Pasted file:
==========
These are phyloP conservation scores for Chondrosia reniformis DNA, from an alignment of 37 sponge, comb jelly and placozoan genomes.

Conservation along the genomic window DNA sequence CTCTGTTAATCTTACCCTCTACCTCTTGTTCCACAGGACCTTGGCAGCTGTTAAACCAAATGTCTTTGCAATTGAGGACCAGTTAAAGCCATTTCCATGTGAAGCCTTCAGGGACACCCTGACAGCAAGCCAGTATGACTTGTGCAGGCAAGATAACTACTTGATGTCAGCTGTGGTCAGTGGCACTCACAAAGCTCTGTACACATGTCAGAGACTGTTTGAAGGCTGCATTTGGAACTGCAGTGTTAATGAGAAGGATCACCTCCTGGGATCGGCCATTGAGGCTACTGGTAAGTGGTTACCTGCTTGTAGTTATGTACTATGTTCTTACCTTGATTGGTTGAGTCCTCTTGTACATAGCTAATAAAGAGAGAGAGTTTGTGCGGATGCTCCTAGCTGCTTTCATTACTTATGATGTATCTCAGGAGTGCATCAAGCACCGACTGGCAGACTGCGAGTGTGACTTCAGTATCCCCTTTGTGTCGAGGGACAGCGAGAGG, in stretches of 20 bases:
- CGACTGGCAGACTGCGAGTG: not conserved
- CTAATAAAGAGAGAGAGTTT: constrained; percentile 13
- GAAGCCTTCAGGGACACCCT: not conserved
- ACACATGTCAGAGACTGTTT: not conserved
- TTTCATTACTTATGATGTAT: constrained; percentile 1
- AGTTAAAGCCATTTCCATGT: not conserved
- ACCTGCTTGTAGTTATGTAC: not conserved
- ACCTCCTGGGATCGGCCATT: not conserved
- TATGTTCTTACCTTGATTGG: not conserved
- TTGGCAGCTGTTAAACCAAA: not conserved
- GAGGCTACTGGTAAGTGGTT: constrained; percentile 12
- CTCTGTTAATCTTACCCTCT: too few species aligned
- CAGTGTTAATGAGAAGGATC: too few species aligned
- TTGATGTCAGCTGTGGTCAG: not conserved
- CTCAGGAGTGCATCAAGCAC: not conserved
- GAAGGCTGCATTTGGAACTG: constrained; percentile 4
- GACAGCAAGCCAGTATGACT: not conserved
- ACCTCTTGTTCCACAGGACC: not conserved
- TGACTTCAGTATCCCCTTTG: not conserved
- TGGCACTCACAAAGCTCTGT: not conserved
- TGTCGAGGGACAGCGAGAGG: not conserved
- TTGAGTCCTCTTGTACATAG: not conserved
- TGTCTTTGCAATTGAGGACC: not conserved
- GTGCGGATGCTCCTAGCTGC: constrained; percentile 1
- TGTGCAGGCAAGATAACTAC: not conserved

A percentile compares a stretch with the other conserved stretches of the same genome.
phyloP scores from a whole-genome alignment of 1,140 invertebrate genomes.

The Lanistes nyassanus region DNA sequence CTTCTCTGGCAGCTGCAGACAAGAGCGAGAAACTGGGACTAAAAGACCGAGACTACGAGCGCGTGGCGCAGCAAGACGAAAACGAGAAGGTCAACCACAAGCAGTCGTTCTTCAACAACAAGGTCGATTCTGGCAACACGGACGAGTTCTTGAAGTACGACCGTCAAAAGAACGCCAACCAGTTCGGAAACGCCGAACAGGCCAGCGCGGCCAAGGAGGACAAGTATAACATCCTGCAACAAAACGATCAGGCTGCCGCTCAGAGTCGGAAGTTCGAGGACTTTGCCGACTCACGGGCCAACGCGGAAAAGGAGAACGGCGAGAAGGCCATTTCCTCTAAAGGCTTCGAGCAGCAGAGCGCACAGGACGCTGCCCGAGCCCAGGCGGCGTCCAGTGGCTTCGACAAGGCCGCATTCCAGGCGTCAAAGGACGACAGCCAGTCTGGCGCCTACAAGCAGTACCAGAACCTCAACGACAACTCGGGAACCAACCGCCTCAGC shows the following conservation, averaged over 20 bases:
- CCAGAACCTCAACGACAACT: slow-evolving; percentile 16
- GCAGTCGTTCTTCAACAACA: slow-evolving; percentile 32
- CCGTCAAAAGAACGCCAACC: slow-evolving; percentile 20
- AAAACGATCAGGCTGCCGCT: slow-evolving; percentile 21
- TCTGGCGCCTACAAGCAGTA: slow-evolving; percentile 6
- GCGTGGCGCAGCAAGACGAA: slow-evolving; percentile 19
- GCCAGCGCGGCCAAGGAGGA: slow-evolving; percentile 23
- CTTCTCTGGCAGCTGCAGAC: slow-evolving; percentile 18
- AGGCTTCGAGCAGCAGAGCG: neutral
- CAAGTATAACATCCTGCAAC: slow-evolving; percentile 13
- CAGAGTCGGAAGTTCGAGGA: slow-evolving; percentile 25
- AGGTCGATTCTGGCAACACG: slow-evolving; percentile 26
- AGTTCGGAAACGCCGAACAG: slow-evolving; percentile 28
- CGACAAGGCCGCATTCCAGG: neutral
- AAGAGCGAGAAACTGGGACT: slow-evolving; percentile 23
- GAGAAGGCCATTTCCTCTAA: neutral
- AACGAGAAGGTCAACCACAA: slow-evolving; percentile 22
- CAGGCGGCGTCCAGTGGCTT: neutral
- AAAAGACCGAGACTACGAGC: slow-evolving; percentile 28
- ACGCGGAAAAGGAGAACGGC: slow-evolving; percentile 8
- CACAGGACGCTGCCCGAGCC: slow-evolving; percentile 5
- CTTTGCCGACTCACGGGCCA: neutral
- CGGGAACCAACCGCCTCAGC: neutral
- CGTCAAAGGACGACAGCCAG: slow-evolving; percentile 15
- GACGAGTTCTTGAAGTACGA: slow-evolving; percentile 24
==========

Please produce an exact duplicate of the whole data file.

These are phyloP conservation scores for Chondrosia reniformis DNA, from an alignment of 37 sponge, comb jelly and placozoan genomes.

Conservation along the genomic window DNA sequence CTCTGTTAATCTTACCCTCTACCTCTTGTTCCACAGGACCTTGGCAGCTGTTAAACCAAATGTCTTTGCAATTGAGGACCAGTTAAAGCCATTTCCATGTGAAGCCTTCAGGGACACCCTGACAGCAAGCCAGTATGACTTGTGCAGGCAAGATAACTACTTGATGTCAGCTGTGGTCAGTGGCACTCACAAAGCTCTGTACACATGTCAGAGACTGTTTGAAGGCTGCATTTGGAACTGCAGTGTTAATGAGAAGGATCACCTCCTGGGATCGGCCATTGAGGCTACTGGTAAGTGGTTACCTGCTTGTAGTTATGTACTATGTTCTTACCTTGATTGGTTGAGTCCTCTTGTACATAGCTAATAAAGAGAGAGAGTTTGTGCGGATGCTCCTAGCTGCTTTCATTACTTATGATGTATCTCAGGAGTGCATCAAGCACCGACTGGCAGACTGCGAGTGTGACTTCAGTATCCCCTTTGTGTCGAGGGACAGCGAGAGG, in stretches of 20 bases:
- CGACTGGCAGACTGCGAGTG: not conserved
- CTAATAAAGAGAGAGAGTTT: constrained; percentile 13
- GAAGCCTTCAGGGACACCCT: not conserved
- ACACATGTCAGAGACTGTTT: not conserved
- TTTCATTACTTATGATGTAT: constrained; percentile 1
- AGTTAAAGCCATTTCCATGT: not conserved
- ACCTGCTTGTAGTTATGTAC: not conserved
- ACCTCCTGGGATCGGCCATT: not conserved
- TATGTTCTTACCTTGATTGG: not conserved
- TTGGCAGCTGTTAAACCAAA: not conserved
- GAGGCTACTGGTAAGTGGTT: constrained; percentile 12
- CTCTGTTAATCTTACCCTCT: too few species aligned
- CAGTGTTAATGAGAAGGATC: too few species aligned
- TTGATGTCAGCTGTGGTCAG: not conserved
- CTCAGGAGTGCATCAAGCAC: not conserved
- GAAGGCTGCATTTGGAACTG: constrained; percentile 4
- GACAGCAAGCCAGTATGACT: not conserved
- ACCTCTTGTTCCACAGGACC: not conserved
- TGACTTCAGTATCCCCTTTG: not conserved
- TGGCACTCACAAAGCTCTGT: not conserved
- TGTCGAGGGACAGCGAGAGG: not conserved
- TTGAGTCCTCTTGTACATAG: not conserved
- TGTCTTTGCAATTGAGGACC: not conserved
- GTGCGGATGCTCCTAGCTGC: constrained; percentile 1
- TGTGCAGGCAAGATAACTAC: not conserved

A percentile compares a stretch with the other conserved stretches of the same genome.
phyloP scores from a whole-genome alignment of 1,140 invertebrate genomes.

The Lanistes nyassanus region DNA sequence CTTCTCTGGCAGCTGCAGACAAGAGCGAGAAACTGGGACTAAAAGACCGAGACTACGAGCGCGTGGCGCAGCAAGACGAAAACGAGAAGGTCAACCACAAGCAGTCGTTCTTCAACAACAAGGTCGATTCTGGCAACACGGACGAGTTCTTGAAGTACGACCGTCAAAAGAACGCCAACCAGTTCGGAAACGCCGAACAGGCCAGCGCGGCCAAGGAGGACAAGTATAACATCCTGCAACAAAACGATCAGGCTGCCGCTCAGAGTCGGAAGTTCGAGGACTTTGCCGACTCACGGGCCAACGCGGAAAAGGAGAACGGCGAGAAGGCCATTTCCTCTAAAGGCTTCGAGCAGCAGAGCGCACAGGACGCTGCCCGAGCCCAGGCGGCGTCCAGTGGCTTCGACAAGGCCGCATTCCAGGCGTCAAAGGACGACAGCCAGTCTGGCGCCTACAAGCAGTACCAGAACCTCAACGACAACTCGGGAACCAACCGCCTCAGC shows the following conservation, averaged over 20 bases:
- CCAGAACCTCAACGACAACT: slow-evolving; percentile 16
- GCAGTCGTTCTTCAACAACA: slow-evolving; percentile 32
- CCGTCAAAAGAACGCCAACC: slow-evolving; percentile 20
- AAAACGATCAGGCTGCCGCT: slow-evolving; percentile 21
- TCTGGCGCCTACAAGCAGTA: slow-evolving; percentile 6
- GCGTGGCGCAGCAAGACGAA: slow-evolving; percentile 19
- GCCAGCGCGGCCAAGGAGGA: slow-evolving; percentile 23
- CTTCTCTGGCAGCTGCAGAC: slow-evolving; percentile 18
- AGGCTTCGAGCAGCAGAGCG: neutral
- CAAGTATAACATCCTGCAAC: slow-evolving; percentile 13
- CAGAGTCGGAAGTTCGAGGA: slow-evolving; percentile 25
- AGGTCGATTCTGGCAACACG: slow-evolving; percentile 26
- AGTTCGGAAACGCCGAACAG: slow-evolving; percentile 28
- CGACAAGGCCGCATTCCAGG: neutral
- AAGAGCGAGAAACTGGGACT: slow-evolving; percentile 23
- GAGAAGGCCATTTCCTCTAA: neutral
- AACGAGAAGGTCAACCACAA: slow-evolving; percentile 22
- CAGGCGGCGTCCAGTGGCTT: neutral
- AAAAGACCGAGACTACGAGC: slow-evolving; percentile 28
- ACGCGGAAAAGGAGAACGGC: slow-evolving; percentile 8
- CACAGGACGCTGCCCGAGCC: slow-evolving; percentile 5
- CTTTGCCGACTCACGGGCCA: neutral
- CGGGAACCAACCGCCTCAGC: neutral
- CGTCAAAGGACGACAGCCAG: slow-evolving; percentile 15
- GACGAGTTCTTGAAGTACGA: slow-evolving; percentile 24